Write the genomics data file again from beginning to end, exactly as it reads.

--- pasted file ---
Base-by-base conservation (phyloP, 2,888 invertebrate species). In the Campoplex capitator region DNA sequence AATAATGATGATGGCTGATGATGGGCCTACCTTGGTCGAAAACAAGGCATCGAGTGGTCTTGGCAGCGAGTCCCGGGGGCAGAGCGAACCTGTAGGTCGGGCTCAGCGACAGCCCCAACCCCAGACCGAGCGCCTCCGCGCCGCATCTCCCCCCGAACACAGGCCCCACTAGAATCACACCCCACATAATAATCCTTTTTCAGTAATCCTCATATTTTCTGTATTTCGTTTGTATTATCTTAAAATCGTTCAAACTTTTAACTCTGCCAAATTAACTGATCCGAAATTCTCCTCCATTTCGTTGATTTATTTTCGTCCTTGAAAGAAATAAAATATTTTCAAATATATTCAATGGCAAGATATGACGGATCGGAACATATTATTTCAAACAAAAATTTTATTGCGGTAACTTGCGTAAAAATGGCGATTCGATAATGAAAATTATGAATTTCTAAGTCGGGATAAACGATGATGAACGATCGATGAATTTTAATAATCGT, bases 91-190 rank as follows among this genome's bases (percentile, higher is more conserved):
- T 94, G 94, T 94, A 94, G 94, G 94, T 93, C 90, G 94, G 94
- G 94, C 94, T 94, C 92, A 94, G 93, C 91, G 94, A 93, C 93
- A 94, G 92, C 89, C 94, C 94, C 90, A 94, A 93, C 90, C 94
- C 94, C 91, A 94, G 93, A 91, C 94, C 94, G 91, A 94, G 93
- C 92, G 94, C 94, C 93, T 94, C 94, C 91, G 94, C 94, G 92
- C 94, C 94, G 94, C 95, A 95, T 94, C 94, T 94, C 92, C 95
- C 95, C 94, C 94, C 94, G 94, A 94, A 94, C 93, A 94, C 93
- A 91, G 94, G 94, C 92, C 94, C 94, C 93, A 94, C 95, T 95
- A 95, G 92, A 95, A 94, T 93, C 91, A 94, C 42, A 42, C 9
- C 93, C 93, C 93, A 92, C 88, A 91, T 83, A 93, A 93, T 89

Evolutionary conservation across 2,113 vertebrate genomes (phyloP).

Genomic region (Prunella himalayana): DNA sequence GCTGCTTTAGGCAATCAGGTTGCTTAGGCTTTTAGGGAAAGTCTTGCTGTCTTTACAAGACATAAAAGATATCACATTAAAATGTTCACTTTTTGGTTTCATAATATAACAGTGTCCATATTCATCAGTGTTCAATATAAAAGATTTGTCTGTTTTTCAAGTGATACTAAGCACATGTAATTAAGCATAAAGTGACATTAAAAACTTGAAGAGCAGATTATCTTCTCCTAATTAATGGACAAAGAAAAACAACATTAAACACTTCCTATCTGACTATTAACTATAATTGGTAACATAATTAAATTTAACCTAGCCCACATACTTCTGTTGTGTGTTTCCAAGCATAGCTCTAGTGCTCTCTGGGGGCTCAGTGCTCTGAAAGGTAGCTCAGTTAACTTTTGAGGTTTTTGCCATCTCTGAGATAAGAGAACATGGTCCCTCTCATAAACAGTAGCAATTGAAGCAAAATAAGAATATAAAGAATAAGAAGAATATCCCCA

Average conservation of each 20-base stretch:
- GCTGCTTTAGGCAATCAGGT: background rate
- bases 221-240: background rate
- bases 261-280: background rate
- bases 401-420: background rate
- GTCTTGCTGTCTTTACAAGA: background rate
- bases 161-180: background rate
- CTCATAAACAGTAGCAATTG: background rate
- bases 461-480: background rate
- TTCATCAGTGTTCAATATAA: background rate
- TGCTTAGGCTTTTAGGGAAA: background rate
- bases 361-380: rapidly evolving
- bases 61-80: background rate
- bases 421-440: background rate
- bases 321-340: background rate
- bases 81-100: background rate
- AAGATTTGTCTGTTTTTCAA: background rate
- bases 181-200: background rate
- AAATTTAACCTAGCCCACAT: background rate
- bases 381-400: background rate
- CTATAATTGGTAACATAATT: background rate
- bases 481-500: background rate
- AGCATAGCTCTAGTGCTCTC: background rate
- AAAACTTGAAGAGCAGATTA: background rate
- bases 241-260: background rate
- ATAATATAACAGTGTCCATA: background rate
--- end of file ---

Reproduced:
Base-by-base conservation (phyloP, 2,888 invertebrate species). In the Campoplex capitator region DNA sequence AATAATGATGATGGCTGATGATGGGCCTACCTTGGTCGAAAACAAGGCATCGAGTGGTCTTGGCAGCGAGTCCCGGGGGCAGAGCGAACCTGTAGGTCGGGCTCAGCGACAGCCCCAACCCCAGACCGAGCGCCTCCGCGCCGCATCTCCCCCCGAACACAGGCCCCACTAGAATCACACCCCACATAATAATCCTTTTTCAGTAATCCTCATATTTTCTGTATTTCGTTTGTATTATCTTAAAATCGTTCAAACTTTTAACTCTGCCAAATTAACTGATCCGAAATTCTCCTCCATTTCGTTGATTTATTTTCGTCCTTGAAAGAAATAAAATATTTTCAAATATATTCAATGGCAAGATATGACGGATCGGAACATATTATTTCAAACAAAAATTTTATTGCGGTAACTTGCGTAAAAATGGCGATTCGATAATGAAAATTATGAATTTCTAAGTCGGGATAAACGATGATGAACGATCGATGAATTTTAATAATCGT, bases 91-190 rank as follows among this genome's bases (percentile, higher is more conserved):
- T 94, G 94, T 94, A 94, G 94, G 94, T 93, C 90, G 94, G 94
- G 94, C 94, T 94, C 92, A 94, G 93, C 91, G 94, A 93, C 93
- A 94, G 92, C 89, C 94, C 94, C 90, A 94, A 93, C 90, C 94
- C 94, C 91, A 94, G 93, A 91, C 94, C 94, G 91, A 94, G 93
- C 92, G 94, C 94, C 93, T 94, C 94, C 91, G 94, C 94, G 92
- C 94, C 94, G 94, C 95, A 95, T 94, C 94, T 94, C 92, C 95
- C 95, C 94, C 94, C 94, G 94, A 94, A 94, C 93, A 94, C 93
- A 91, G 94, G 94, C 92, C 94, C 94, C 93, A 94, C 95, T 95
- A 95, G 92, A 95, A 94, T 93, C 91, A 94, C 42, A 42, C 9
- C 93, C 93, C 93, A 92, C 88, A 91, T 83, A 93, A 93, T 89

Evolutionary conservation across 2,113 vertebrate genomes (phyloP).

Genomic region (Prunella himalayana): DNA sequence GCTGCTTTAGGCAATCAGGTTGCTTAGGCTTTTAGGGAAAGTCTTGCTGTCTTTACAAGACATAAAAGATATCACATTAAAATGTTCACTTTTTGGTTTCATAATATAACAGTGTCCATATTCATCAGTGTTCAATATAAAAGATTTGTCTGTTTTTCAAGTGATACTAAGCACATGTAATTAAGCATAAAGTGACATTAAAAACTTGAAGAGCAGATTATCTTCTCCTAATTAATGGACAAAGAAAAACAACATTAAACACTTCCTATCTGACTATTAACTATAATTGGTAACATAATTAAATTTAACCTAGCCCACATACTTCTGTTGTGTGTTTCCAAGCATAGCTCTAGTGCTCTCTGGGGGCTCAGTGCTCTGAAAGGTAGCTCAGTTAACTTTTGAGGTTTTTGCCATCTCTGAGATAAGAGAACATGGTCCCTCTCATAAACAGTAGCAATTGAAGCAAAATAAGAATATAAAGAATAAGAAGAATATCCCCA

Average conservation of each 20-base stretch:
- GCTGCTTTAGGCAATCAGGT: background rate
- bases 221-240: background rate
- bases 261-280: background rate
- bases 401-420: background rate
- GTCTTGCTGTCTTTACAAGA: background rate
- bases 161-180: background rate
- CTCATAAACAGTAGCAATTG: background rate
- bases 461-480: background rate
- TTCATCAGTGTTCAATATAA: background rate
- TGCTTAGGCTTTTAGGGAAA: background rate
- bases 361-380: rapidly evolving
- bases 61-80: background rate
- bases 421-440: background rate
- bases 321-340: background rate
- bases 81-100: background rate
- AAGATTTGTCTGTTTTTCAA: background rate
- bases 181-200: background rate
- AAATTTAACCTAGCCCACAT: background rate
- bases 381-400: background rate
- CTATAATTGGTAACATAATT: background rate
- bases 481-500: background rate
- AGCATAGCTCTAGTGCTCTC: background rate
- AAAACTTGAAGAGCAGATTA: background rate
- bases 241-260: background rate
- ATAATATAACAGTGTCCATA: background rate